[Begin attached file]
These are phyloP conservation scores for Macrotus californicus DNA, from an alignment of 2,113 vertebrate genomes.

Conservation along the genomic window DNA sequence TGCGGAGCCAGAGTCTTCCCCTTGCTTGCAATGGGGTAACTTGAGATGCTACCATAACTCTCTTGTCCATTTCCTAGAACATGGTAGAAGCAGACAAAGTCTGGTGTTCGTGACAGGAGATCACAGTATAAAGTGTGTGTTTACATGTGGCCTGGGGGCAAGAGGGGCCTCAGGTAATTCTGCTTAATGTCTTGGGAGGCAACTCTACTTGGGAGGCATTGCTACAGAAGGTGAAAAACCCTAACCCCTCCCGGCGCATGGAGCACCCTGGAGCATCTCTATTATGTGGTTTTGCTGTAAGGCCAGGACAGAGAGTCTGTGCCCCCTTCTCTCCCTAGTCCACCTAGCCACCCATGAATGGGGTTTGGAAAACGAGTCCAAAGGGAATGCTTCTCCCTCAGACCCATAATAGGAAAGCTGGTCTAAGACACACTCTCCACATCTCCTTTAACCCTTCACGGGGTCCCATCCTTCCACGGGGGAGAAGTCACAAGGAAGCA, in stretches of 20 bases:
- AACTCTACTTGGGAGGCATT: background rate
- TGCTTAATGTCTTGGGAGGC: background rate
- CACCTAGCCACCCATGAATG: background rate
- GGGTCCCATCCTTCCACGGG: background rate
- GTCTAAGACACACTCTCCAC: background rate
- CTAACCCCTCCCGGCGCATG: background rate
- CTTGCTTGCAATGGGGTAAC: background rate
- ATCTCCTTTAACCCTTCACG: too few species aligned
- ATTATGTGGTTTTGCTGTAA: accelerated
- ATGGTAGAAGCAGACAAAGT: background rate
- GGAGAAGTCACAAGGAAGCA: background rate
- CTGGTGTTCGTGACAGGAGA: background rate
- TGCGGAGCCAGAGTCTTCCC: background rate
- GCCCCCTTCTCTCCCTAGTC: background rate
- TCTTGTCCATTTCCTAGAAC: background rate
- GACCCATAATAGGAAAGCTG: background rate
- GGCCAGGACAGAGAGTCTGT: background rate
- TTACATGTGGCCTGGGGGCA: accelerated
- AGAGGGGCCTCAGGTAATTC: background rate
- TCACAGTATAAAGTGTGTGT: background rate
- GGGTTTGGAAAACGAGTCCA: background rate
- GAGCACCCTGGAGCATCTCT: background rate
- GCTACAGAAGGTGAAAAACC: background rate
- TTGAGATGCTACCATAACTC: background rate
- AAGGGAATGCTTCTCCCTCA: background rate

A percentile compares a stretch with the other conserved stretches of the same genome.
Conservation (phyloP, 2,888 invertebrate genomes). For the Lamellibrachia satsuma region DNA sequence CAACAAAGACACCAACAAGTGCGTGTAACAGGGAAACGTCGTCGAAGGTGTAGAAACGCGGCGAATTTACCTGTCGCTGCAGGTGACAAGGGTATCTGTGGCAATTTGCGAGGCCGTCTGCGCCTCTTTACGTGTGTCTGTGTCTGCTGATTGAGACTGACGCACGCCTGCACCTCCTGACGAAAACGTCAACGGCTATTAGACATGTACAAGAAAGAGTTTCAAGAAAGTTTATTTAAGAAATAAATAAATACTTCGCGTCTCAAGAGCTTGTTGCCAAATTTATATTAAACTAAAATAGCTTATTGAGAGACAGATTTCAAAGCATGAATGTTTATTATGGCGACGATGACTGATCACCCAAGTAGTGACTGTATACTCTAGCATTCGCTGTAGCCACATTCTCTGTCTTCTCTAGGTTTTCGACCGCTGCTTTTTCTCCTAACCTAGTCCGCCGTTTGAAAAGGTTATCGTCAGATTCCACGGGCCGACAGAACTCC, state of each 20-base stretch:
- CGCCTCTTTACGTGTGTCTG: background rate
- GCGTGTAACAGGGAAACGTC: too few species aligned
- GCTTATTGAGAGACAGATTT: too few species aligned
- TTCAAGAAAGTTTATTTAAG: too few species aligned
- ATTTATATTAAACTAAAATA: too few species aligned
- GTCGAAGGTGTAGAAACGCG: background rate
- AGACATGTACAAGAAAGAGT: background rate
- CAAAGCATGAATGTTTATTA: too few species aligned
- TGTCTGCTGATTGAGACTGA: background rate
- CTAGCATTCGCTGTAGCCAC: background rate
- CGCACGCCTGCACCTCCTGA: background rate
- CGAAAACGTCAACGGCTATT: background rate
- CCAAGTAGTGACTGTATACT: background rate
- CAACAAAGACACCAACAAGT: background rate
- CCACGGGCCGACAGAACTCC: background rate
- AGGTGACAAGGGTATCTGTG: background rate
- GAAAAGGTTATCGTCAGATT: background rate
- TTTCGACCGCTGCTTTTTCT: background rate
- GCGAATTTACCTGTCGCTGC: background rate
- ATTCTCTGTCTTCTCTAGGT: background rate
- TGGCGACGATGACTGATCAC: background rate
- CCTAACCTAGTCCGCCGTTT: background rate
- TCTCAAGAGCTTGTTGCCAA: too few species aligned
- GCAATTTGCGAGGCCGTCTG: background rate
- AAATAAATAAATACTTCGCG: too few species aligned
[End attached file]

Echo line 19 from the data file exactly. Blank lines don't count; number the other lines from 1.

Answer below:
- GGCCAGGACAGAGAGTCTGT: background rate